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At my latest job, we are basically told to build stand-alone web applications (which don't necessarily share an interface design), which in turn get accessed via a simple web portal. Since over time I have gathered quite a bit of trust, I am looking for ways to really integrate -at least the new, to be developed- applications and for which I could provide a central point of administration.

In about 5-6 weeks we will start developing a few private applications (employee appraisal software, help desk software, just to name a few), which is why I have started to look for alternatives to building "islands" of software.

Should I bother with an CMS like Umbraco? What's the learning curve on these for complex modules (I have never worked on top of a CMS)? Any other alternatives?

Note: Any solution would have to be .NET-based and behave nicely with SQL Server, Oracle and eventually PostgreSQL. Also, for budgetary and time concerns, management would never allow us to build our own CMS.

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closed as primarily opinion-based by PeeHaa, Madara Uchiha, Stephan Muller, Zach Saucier, TylerH May 3 '15 at 18:40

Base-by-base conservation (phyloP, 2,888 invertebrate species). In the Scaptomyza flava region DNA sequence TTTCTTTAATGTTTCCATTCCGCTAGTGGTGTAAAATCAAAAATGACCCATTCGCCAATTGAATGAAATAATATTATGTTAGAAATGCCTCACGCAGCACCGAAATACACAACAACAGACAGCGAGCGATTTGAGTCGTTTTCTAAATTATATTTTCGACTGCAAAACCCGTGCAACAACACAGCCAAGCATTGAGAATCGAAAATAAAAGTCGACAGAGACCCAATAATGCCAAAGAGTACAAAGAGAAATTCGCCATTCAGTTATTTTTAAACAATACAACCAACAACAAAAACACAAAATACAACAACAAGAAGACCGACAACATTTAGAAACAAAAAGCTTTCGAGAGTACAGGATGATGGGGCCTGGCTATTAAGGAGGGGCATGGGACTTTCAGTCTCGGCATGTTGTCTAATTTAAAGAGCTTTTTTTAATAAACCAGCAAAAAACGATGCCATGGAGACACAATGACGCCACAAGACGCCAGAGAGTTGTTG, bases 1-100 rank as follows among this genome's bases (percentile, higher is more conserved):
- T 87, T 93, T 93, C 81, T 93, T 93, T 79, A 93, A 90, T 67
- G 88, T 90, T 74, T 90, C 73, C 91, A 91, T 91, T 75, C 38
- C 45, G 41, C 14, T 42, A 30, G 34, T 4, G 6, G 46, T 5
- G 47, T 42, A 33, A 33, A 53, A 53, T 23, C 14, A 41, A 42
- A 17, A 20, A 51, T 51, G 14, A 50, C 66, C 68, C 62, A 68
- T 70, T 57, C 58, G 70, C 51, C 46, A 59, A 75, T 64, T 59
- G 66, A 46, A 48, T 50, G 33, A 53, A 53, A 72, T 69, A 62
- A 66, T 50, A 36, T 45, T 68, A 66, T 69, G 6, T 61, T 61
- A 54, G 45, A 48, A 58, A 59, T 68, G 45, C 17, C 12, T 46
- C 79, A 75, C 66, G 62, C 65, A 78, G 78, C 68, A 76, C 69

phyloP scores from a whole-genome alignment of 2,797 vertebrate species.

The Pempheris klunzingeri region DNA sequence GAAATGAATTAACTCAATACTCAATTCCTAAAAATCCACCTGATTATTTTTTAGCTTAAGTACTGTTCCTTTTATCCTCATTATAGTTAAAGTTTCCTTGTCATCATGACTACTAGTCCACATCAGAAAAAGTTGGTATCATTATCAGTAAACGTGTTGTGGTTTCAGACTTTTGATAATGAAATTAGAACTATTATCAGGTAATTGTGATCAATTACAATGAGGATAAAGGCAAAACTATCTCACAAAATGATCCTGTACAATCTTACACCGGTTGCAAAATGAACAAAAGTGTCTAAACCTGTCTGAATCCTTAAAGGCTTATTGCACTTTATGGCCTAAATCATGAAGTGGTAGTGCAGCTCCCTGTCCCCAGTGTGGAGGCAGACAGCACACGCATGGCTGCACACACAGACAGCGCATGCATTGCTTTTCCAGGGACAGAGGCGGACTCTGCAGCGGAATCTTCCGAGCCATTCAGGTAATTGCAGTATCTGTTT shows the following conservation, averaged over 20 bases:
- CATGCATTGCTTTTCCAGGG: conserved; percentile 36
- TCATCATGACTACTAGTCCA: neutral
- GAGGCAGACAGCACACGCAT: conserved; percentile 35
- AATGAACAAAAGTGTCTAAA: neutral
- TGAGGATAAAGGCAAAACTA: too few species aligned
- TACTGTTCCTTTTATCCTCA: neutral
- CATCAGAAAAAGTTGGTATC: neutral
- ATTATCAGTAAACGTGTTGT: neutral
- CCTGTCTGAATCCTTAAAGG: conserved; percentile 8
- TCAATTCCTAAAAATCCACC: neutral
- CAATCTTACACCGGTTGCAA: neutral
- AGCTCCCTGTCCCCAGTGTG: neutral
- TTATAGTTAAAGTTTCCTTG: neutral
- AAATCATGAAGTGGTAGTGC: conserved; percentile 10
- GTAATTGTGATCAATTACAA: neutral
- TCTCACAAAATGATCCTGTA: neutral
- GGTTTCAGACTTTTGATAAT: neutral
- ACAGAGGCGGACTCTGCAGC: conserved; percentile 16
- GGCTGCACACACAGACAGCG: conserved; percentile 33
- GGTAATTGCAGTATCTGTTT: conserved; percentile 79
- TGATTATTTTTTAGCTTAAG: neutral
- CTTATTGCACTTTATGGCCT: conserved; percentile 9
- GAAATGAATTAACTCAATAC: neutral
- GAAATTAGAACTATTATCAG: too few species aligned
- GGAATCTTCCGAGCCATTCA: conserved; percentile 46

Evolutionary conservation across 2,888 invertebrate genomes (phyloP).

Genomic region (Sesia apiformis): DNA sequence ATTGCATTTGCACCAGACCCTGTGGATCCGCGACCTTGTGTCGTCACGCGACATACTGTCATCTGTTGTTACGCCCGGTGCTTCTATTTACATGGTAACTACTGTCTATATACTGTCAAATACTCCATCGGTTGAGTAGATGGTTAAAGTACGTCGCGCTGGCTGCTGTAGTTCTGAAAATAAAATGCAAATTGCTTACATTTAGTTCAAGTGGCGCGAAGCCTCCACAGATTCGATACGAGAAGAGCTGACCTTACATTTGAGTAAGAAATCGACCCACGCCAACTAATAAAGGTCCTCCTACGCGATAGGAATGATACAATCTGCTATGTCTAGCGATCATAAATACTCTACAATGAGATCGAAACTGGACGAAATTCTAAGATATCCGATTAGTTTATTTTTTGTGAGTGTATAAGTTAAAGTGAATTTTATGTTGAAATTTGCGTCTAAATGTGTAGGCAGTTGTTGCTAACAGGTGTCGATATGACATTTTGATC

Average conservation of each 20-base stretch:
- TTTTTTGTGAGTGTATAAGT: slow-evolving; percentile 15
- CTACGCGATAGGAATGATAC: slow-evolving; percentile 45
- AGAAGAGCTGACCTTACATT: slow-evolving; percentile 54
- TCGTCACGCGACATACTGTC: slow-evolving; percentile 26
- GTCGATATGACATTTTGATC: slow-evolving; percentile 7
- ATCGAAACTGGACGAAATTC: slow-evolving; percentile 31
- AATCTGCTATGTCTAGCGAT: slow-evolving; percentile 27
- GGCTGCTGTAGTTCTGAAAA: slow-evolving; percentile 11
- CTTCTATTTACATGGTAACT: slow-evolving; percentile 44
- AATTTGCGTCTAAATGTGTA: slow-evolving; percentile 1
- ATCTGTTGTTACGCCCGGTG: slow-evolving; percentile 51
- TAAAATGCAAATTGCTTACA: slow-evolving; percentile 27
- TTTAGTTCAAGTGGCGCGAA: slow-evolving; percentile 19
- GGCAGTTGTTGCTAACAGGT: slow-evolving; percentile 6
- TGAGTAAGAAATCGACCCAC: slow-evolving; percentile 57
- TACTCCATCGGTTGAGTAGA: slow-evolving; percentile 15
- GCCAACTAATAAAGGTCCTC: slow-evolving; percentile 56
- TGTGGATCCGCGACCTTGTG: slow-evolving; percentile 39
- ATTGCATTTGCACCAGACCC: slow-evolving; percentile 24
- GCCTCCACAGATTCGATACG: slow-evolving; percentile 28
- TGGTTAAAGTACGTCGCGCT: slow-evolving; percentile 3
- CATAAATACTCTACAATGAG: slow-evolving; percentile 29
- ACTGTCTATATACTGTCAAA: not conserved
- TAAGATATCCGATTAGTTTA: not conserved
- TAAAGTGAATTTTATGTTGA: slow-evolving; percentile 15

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up vote 4 down vote accepted

Umbraco is a good choice for a CMS based application. It's widely used and offers great deals of flexibility.

However, keep in mind, that the reason why you are building an application on top of a CMS (Content Management System) is to leverage the out-of-the-box features of the CMS, such as:

  • Abiliuty for users to change, add, remove content
  • Publishing mechanism (publish from/to date)
  • Integrated User (and member) authentication with proven stability
  • History of content changes
  • Complete power over HTML
  • etc. etc.

If none of the out-of-the-box features are used in the application you are building, there are no real benefits to building on top of a standard system.

The best idea is to just look at the requested features for the application and look if some match the features of a ready made system like Umbraco.

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Said features aren't important to us. How else would we have a single point of entry in terms of administration? Thanks. – rebelliard Nov 11 '11 at 10:42
    
If you want a central point of administration, you CAN use a CMS for central user authentication, etc. However if you're not going to use any features of the CMS except for the central login, I think it's a bit of an overkill. Just implement your own ASP.Net membership / login system. – Rody van Sambeek Nov 11 '11 at 14:53
    
I see. Thanks. :) – rebelliard Nov 11 '11 at 14:55
    
+1 good answer. – E.J. Brennan Nov 23 '11 at 10:24

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